Design Principles

How we got here

As of this writing, Aegir has been around for 11.5 years (!), which is pretty ancient in the software world. It was originally targeting Drupal 5, and ran on PHP 4. Drush was in its infancy and the plethora of configuration management tools we see today did not exist.

Challenges inherent in this architecture:

  • Split brain problem: We store data in both the front-end and back-end, but neither is considered entirely canonical.
  • Reliance on Drush as a framework: Don’t get me wrong: Drush is great. However, there are times when we appear to have bootstrapped two sites simultaneously, leading to all sorts of shenanigans.
  • Overly complex core mechanics (eg. d()): PHP 4’s object-oriented features were… limited. To overcome that, we basically invented a dependency injection system, among other things.
  • Enormous boilerplate required for frontend-backend communication: Take a look at the Aegir3 example modules. It takes several hundred (!) lines of code to store data from the front-end in the back-end.

Additional challenges built up over time as a result, including:

  • Not-invented-here syndrome: We do all the heavy lifting (eg. writing vhosts) ourselves. Among other things, this is because dedicated FLOSS config management tools weren’t really a thing back then.
  • Technical debt: The Drupal upgrade cycle is such that we’re still managing our own field database tables.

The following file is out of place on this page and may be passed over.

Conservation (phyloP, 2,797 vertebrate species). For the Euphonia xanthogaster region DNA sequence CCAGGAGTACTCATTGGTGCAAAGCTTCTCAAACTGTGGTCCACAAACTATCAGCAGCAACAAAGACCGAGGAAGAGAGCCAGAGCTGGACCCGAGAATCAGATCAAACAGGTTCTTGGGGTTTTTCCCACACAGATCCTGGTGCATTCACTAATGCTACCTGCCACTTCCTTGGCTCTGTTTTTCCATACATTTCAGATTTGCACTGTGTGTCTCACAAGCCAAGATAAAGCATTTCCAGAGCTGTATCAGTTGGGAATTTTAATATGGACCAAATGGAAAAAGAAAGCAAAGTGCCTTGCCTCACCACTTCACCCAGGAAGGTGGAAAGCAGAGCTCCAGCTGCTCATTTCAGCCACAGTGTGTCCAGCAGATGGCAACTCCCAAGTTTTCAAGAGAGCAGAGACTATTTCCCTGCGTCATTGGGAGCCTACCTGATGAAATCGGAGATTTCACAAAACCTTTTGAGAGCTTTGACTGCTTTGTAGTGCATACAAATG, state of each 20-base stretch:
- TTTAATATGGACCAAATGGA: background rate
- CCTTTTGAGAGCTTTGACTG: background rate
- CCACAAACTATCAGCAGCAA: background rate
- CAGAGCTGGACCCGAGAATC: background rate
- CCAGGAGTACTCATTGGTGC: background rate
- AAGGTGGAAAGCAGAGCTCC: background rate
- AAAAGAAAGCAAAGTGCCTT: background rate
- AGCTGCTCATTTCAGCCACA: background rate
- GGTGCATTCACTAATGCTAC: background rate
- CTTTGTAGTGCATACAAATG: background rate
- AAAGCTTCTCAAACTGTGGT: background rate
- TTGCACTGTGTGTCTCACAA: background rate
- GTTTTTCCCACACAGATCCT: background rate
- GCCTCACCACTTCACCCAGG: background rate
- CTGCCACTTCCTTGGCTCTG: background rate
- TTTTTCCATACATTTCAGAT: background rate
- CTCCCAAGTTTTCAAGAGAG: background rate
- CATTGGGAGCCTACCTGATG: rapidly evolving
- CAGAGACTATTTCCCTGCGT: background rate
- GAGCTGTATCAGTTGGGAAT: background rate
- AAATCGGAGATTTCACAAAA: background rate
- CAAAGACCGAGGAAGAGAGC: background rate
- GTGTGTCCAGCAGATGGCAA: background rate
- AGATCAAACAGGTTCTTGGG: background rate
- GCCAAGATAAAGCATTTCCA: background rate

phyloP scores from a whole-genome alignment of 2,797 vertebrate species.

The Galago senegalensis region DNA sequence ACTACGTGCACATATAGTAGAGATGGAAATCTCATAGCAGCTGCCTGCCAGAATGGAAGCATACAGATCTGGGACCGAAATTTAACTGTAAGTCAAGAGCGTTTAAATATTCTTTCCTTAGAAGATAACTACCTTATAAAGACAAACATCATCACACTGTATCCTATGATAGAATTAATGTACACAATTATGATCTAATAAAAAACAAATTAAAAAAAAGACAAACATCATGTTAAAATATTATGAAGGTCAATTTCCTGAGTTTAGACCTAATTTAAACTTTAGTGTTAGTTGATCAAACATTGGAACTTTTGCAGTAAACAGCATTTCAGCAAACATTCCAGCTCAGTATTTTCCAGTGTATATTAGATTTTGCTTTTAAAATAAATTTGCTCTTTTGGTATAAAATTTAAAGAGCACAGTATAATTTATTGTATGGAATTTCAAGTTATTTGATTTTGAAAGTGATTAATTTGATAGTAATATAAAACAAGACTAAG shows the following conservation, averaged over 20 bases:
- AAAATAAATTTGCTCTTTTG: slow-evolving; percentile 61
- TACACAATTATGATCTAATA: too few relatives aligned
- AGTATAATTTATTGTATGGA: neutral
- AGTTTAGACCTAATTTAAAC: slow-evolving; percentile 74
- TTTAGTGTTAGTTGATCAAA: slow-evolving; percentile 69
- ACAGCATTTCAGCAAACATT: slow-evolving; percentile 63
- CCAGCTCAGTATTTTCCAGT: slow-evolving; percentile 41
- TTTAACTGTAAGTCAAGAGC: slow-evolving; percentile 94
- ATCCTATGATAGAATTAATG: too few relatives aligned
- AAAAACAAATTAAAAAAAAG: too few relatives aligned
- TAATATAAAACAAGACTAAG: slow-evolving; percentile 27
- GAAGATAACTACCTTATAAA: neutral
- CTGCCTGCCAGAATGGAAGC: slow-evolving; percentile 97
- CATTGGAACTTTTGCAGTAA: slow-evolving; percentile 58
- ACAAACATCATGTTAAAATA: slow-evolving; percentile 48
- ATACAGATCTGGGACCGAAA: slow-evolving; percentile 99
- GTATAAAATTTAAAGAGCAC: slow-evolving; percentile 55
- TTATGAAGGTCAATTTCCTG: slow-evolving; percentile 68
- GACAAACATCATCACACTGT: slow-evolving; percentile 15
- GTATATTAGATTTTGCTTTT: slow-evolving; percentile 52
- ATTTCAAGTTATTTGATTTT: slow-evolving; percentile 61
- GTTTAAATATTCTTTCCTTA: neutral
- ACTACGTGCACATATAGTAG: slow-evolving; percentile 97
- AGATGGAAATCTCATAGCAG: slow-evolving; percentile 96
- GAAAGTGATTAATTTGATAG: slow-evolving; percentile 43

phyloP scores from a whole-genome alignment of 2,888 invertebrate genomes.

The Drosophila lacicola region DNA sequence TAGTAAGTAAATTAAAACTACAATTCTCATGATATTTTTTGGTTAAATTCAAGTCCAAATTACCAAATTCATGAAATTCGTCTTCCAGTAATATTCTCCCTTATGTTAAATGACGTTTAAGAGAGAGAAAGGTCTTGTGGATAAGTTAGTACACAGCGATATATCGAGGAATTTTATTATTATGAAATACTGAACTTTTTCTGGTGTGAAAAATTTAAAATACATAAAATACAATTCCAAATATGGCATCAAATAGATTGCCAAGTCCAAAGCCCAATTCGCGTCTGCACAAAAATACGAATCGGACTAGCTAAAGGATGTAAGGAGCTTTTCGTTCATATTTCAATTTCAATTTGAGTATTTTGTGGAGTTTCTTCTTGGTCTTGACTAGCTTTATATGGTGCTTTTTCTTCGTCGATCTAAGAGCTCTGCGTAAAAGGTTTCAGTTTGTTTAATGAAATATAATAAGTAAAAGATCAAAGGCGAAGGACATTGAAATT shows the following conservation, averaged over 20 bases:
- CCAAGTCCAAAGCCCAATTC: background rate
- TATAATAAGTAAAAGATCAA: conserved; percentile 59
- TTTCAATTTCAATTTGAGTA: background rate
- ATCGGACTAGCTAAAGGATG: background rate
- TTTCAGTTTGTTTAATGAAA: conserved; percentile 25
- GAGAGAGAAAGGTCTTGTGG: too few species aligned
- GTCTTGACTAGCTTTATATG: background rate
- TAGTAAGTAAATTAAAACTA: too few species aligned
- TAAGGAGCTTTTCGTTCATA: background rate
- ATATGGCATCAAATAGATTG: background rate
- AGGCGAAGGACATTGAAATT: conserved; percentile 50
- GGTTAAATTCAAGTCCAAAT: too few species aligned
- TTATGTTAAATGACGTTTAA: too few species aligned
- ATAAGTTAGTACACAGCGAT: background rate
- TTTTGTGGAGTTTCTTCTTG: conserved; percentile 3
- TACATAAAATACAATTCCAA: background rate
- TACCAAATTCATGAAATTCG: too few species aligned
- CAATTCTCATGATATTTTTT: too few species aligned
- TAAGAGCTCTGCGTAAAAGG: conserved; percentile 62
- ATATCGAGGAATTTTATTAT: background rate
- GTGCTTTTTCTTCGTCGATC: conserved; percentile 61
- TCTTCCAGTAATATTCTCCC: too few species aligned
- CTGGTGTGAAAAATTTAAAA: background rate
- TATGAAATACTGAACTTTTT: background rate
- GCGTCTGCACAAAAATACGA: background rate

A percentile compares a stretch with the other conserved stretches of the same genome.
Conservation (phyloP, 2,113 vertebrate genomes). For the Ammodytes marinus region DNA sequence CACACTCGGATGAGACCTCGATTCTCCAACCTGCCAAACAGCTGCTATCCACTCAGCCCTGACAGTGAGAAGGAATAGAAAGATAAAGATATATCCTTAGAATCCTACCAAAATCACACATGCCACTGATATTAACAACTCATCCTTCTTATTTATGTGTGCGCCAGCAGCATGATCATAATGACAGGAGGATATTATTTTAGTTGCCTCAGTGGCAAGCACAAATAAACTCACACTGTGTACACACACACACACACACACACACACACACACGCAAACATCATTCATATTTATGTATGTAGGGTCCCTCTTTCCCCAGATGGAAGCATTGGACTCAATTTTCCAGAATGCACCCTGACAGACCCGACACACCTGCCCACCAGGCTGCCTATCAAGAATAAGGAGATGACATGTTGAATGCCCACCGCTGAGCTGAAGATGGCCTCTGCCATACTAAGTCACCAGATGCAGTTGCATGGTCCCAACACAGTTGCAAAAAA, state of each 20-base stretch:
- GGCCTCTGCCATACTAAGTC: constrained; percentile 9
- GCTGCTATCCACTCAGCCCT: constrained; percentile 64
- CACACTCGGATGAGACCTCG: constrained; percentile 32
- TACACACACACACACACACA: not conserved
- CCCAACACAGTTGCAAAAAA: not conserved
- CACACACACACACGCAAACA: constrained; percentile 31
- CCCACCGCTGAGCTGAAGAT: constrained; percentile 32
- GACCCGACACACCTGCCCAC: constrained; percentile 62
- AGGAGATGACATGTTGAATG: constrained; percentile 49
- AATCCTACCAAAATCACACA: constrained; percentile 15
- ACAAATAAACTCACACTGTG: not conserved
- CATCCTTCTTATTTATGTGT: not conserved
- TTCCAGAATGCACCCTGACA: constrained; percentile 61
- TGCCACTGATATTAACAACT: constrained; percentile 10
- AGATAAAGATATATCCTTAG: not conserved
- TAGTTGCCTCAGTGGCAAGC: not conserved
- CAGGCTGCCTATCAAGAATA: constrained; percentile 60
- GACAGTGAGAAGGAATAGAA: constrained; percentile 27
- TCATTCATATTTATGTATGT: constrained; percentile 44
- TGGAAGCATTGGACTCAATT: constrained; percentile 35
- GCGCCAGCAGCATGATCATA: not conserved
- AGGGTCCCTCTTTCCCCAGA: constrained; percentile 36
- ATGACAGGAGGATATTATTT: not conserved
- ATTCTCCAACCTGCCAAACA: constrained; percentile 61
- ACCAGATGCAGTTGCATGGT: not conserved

• Lack of a robust test suite: Testing is hard. Adding tests to a mature, sprawling system is really hard. Unfortunately, this has held us back from more aggressively addressing some of the other challenges listed above.

As a result, some very interesting feature requests weren’t feasible without major changes, including:

  • Provisioning infrastructure and services
  • Deploying and managing platforms other than Drupal

Another fundamental challenge that Aegir faces is that it tries to serve two constituencies simultaneously, namely sysadmins and developers. The former appreciate the reliability and security-conscious approach that Aegir takes. The latter most appreciate the efficiency and extensibility it offers. These competing interests can lead to design trade-offs that can leave everyone frustrated.

However, Aegir has largely been developed by sysdamins, for sysadmins. As a result, useability hasn’t been a priority. One glaring example is the Aegir Drupal update/upgrade process. You won’t find a button labelled “update” or “upgrade” anywhere in Aegir core (though it exists as a contrib module). Instead, we use “migrate”, which describes the actual process of upgrading a Drupal site, but is entirely un-intuitive.

Enough complaining already!

That all being said, Aegir does some things really well:

  • Aegir distinguishes between important levels of abstraction, such as sites vs. platforms.
  • Blue-green deployments ensure stable upgrades.
  • Backups are tested regularly.
  • Automatic roll-backs clean up cruft from failed operations.
  • Logs of all operations are available for easy debugging.
  • SSH is the primary method of communicating with remote servers.
  • and much more.

Where to go from here

Aegir5 is meant to be a thorough re-write in order to address some of these fundamental challenges, and to better leverage modern components.